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New storms topple trees after outbreak that killed 2, spawned twisters

As powerful storms, with lightning and high winds, ripped through the Northeast, the Twittersphere thundered with users uploading pictures. TODAY's Natalie Morales reports.

Severe winds knocked down trees in areas from Michigan to Georgia on Friday, a day after a line of severe storms tore through parts of the Midwest and Northeast, killing two people, cutting power to tens of thousands and spawning a tornado that damaged property in Elmira, N.Y. 

A second tornado touched down near Montrose, Pa., on Thursday, but no major damage was reported there.

With the new storms only getting started Friday afternoon, key cities in the danger area are Indianapolis, Cincinnati, Nashville, Washington D.C., Roanoke and Raleigh, the National Weather Service stated. While describing the risk as slight, it added that any storms could be strong enough to blast 60 mph gusts and dump large hail.

Most of the initial reports of wind damage were in the Carolinas, Indiana and West Virginia, according to the Storm Prediction Center.

In Washington, any rain would provide some relief to recent high temperatures. Thursday saw 100 degrees --the seventh day at 100 or above this month, and a record for the most days above 100 for any month in D.C., NBCWashington.com reported


In Elmira, thousands were still without power Friday morning after a twister tore through the town Thursday around 4 p.m. ET, the Elmira Star Gazette reported.

Trees fell on many homes and cars, while at least one business lost part of its second story to the tornado. The town was alerted to the possibility of a tornado a half hour before it hit, and no injuries were reported.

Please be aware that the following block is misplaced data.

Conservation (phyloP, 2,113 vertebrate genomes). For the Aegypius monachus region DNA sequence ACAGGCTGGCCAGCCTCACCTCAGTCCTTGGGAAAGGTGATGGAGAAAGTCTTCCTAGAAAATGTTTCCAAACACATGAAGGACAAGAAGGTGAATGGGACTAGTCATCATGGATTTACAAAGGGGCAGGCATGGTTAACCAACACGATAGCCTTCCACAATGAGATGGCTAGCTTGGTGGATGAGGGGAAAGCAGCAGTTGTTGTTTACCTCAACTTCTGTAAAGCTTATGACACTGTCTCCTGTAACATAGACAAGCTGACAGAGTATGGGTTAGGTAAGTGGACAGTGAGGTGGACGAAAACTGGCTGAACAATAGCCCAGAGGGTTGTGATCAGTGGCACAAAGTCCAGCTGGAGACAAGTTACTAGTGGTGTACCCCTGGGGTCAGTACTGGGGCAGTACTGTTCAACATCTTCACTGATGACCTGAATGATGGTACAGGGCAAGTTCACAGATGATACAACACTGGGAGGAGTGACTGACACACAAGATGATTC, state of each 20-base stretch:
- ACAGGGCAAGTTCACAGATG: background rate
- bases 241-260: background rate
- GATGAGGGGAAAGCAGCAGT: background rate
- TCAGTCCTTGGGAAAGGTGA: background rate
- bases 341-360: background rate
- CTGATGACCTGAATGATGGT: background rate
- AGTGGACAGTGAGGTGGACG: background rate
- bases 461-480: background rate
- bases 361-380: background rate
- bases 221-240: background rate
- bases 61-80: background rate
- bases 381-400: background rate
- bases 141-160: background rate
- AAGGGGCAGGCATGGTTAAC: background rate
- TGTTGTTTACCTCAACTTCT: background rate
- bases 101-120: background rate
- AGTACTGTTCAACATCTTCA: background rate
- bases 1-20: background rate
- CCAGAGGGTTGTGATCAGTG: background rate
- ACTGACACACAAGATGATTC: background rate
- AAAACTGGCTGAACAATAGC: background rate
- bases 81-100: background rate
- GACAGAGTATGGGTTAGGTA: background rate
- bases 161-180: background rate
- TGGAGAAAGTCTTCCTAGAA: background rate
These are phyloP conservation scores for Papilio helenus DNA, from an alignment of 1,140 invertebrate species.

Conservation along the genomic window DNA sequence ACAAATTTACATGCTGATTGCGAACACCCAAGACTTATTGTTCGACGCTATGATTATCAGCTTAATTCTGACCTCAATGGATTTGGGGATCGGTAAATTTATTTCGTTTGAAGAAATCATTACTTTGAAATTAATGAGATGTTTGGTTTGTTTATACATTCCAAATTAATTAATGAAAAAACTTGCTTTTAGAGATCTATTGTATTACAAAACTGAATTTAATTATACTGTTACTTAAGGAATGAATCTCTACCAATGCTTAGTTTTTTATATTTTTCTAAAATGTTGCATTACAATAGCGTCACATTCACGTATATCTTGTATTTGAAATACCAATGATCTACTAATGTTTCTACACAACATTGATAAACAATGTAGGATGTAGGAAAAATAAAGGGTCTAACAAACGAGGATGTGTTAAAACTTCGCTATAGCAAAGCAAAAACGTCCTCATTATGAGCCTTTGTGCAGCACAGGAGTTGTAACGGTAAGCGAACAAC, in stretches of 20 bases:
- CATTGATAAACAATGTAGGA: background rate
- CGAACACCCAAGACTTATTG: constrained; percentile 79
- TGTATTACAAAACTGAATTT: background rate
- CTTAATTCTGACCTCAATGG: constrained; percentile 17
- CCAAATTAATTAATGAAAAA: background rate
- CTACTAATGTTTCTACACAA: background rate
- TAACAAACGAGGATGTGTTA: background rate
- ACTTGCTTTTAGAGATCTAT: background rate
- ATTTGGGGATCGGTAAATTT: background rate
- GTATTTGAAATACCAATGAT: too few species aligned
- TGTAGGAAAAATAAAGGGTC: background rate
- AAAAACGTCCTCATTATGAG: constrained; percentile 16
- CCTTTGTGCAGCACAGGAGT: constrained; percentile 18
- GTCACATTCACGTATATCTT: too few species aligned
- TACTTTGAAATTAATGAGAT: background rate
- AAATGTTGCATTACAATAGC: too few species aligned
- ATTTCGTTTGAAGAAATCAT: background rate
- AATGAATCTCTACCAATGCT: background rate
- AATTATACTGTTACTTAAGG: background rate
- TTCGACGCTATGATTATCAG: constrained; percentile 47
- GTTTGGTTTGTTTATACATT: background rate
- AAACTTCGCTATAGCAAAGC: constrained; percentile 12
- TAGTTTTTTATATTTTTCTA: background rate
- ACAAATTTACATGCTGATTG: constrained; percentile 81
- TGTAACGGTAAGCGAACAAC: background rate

Adam Fenster / Reuters

Gary Dunning surveys the tornado damage to his business in Elmira, N.Y., on Thursday.

More than 85,000 homes and businesses in Pennsylvania were still without power Friday morning after Thursday's storms, while about 34,000 in New York and 13,000 in Ohio also had no electricity -- and thus no air conditioning for the sweltering summer heat.

In New York City, a 61-year-old man in Brooklyn's Cobble Hill neighborhood was killed when scaffolding at a church fell on him as the storm passed through around 8 p.m. ET, NBCNewYork.com reported

"It's possible that lightning struck the top of the roof, causing some bricks to fall on top of the scaffolding," a police spokesman said. 

In Genesee, Pa., a woman camping was killed when she took refuge in her car and a tree then fell on it. 

The storms also disrupted air travel, forcing the cancellation of over 900 flights on Thursday, according to FlightAware.com, a flight tracking website. The highest number of cancellations was at New York's LaGuardia Airport. 

Flight delays were also reported at airports in Baltimore, Boston, Chicago, New York City, Philadelphia and Washington D.C., according to the FAA flight monitoring website.

As bad as it was, Thursday's outbreak was nowhere as damaging as the June 29 storms that tracked over 600 miles from Indiana to the Mid-Atlantic and left millions without power.

Reuters contributed to this report.

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